The property of the last King of Sikh’s auctioned

United Kingdom: Auctioneers will on December 9 auction heritage items belonging to the Sikh Kings, Maharajah Ranjit Singh and Maharajah Duleep Singh. First item under the hammer will be a velvet jacket that belonged to Maharajah Deleep Singh along with matching shoes described as ‘foliate decorated gold braid raised work on a crimson velvet ground’ Auctioneers are hoping to sell both items for Estimate £75,000-100,000. These items remained the property of the Maharajah Duleep Singh until 1893. In 1894 his executors sold Elvedon Hall and its contents to Edward Cecil Guinness, 1st Earl of Iveagh.

Originally Purchased by John Bly Antiques in 1952 from Elveden Hall, Suffolk, England (the former residence of Maharajah Duleep Singh). The Bly family have been dealers in Hertfordshire, since the beginning of the 19th century. John Bly was the former chairman of the British Antique Dealers Association. He is a resident expert on BBC Television’s ‘Antiques Roadshow’ since it started in 1978. The jacket is now the Property of a Lady.

The auctioneers Lyon & Turnbull, established in Edinburgh in 1826, have researched Maharajah Duleep Singh with the assistance of renowned historian Peter Bance and written a well articulated account of the last Sikh King

Born on the 4th September 1838, during the zenith of the illustrious Sikh Kingdom, Duleep Singh, was the youngest son of the legendary Ranjit Singh the ‘Lion-of-the-Punjab’, who ruled the region by the power of his sword and with the fear of his name, a contemporary of Napoleon, who adopted a very European style for his army with an array of Europe’s distinguished Generals.

In 1843, the infant Duleep Singh was thrusted as the Sovereign of ‘Land of the Five Rivers,’ at the tender age of five years, and found himself at the head of the one of the most powerful independent Kingdoms in the Indian sub-continent and a thorn in the advancement of the British Empire.

With misleading ministers and irresponsible guardians, two wars were fought against the British, resulting in the minor Duleep Singh being separated from his mother, surrendering the famed Koh-i-Noor diamond and removed from power by the underhand-means of the East India Company.

He was effectively exiled to Britain, where he became an instant favourite of Queen Victoria and the ideal party accessory. He passed his time with the crème de la crème of Victorian high society; regularly shooting game with the Prince of Wales at his numerous Highland and English estates, and led a most extravagant and lavish lifestyle often above his means.

Duleep Singh in the height of his days as a Suffolk Squire, was an untouchable shooter, and a fashionable gent with a taste for the finer things in life, be it canvases, sculptures, gems, or women. His appearance in dazzling jewels and semi-European dress were an essential part of him being the eye-turner at every event of its day. Invitations would flood from all over Britain and in some cases Europe too, to bring a touch of exoticness to the functions.

This lot is a fine example of the richly embroidered velvets worn by the Maharajah for his formal court events, showing the high quality of workmanship fit only for an Indian Prince. A similar style jacket is pictured in a lithograph of the Maharajah from a photograph taken by Mayall in 1859.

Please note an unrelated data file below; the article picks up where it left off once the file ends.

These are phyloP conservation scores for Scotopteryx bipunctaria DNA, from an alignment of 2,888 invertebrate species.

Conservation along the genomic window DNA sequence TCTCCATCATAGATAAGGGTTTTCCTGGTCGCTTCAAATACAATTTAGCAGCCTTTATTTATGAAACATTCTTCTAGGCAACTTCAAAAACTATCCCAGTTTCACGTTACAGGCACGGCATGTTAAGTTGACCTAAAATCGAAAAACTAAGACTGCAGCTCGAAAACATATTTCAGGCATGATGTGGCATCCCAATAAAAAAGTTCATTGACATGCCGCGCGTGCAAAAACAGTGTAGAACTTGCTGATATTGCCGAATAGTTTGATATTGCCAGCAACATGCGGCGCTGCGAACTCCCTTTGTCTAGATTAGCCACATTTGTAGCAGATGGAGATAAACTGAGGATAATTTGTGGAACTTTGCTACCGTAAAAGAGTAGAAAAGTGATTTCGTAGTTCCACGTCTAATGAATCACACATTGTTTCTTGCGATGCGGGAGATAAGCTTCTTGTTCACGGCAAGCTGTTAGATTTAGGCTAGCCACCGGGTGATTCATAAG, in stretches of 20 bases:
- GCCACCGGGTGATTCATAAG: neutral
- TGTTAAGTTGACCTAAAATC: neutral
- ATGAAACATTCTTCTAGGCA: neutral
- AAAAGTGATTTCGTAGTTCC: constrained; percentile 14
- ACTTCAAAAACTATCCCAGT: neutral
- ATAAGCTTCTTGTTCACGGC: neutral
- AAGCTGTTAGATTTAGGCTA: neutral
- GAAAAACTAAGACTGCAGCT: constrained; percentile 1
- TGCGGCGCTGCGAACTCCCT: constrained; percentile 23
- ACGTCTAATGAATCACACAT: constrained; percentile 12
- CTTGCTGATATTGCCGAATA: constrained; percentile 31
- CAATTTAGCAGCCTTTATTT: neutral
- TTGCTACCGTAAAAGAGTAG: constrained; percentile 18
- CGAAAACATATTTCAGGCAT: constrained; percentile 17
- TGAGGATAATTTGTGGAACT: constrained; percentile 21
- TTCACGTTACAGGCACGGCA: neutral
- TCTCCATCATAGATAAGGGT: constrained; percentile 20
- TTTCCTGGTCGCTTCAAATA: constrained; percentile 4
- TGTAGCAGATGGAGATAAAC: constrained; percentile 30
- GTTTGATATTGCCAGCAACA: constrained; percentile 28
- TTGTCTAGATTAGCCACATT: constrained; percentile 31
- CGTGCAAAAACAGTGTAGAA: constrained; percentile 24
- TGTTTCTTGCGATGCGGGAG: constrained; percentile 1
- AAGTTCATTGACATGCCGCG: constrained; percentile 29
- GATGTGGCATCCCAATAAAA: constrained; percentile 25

But after trying his hand at writing a West End play, standing for Parliament, playing the field, and remonstrating with the British Empire for the shortfall of his stipend, the deposed Sovereign became disillusioned by his surroundings and sought to make a stand against the tyrannical establishment under the watchful eye and encouragement of the disaffected Fenians, the French underworld, and Tsarist Russia. His plans for resurrecting himself failed and he was tragically struck down with a stroke, dying alone and penniless in a Paris hotel room on the 22nd October 1893 far from the riches of the Punjab.

‘We would like to thank Mr Peter Bance for his assistance in the catalogue description’ write the auctioneers

Also on sale will be a portrait of Sikh King, Ranjit Singh, father of Duleep Singh.

The catalogue decribes this as ‘Gouache heightened with gold on paper, farsi inscription ‘Shabah-i Maharajah Ranjit Singh Bahadur Rajah – i Lahaur o Panjab’, translated as ‘Maharajah Ranjit Singh the warrior of Lahore and Punjab. 28cm x 14cm Estimate £8,000-12,000

Further credit goes to them for writing ‘Maharajah Ranjit Singh (1780-1839) was a Sikh ruler of the Punjab.

Born in Gujranwala in 1780, into a Sikh family. Ranjit is remembered for uniting the Punjab as a strong state and his possession of the Koh-i-Noor diamond (later gifted to Queen Victoria by Maharajah Duleep Singh). His lasting legacy was the beautification of the Harmandir Sahib, holiest site of the Sikhs.

This portrait is an accurate representation of Ranjit Singh; the French botanist Victor Jacquemont, a traveller in the Punjab from 1829 to 1832 wrote:

‘He is a thin little man with an attractive face, though he has lost an eye from small-pox which has otherwise disfigured him little. His right eye, which remains very large, his nose is fine and slightly turned up, his mouth firm, his teeth excellent. His expression shows nobility of thought, shrewdness and penetration.’

Early depictions of the Maharajah are very scarce, the earliest known painting was discovered by a research assistant at the British Museum. That painting is currently being exhibited at the Victoria and Albert Museum in ‘The Splendour of India’s Royal Courts Exhibition’ (10 October 2009 – 17 January 2010).

Source: The Sikh Times (UK)

One comment

  1. Great Stuff !!!
    It is brilliant to see Ranjit Singh as a young fellow, he truly was a warrior that stabalised Punjab so the Sikhs could live in relative peace, God bless his soul.

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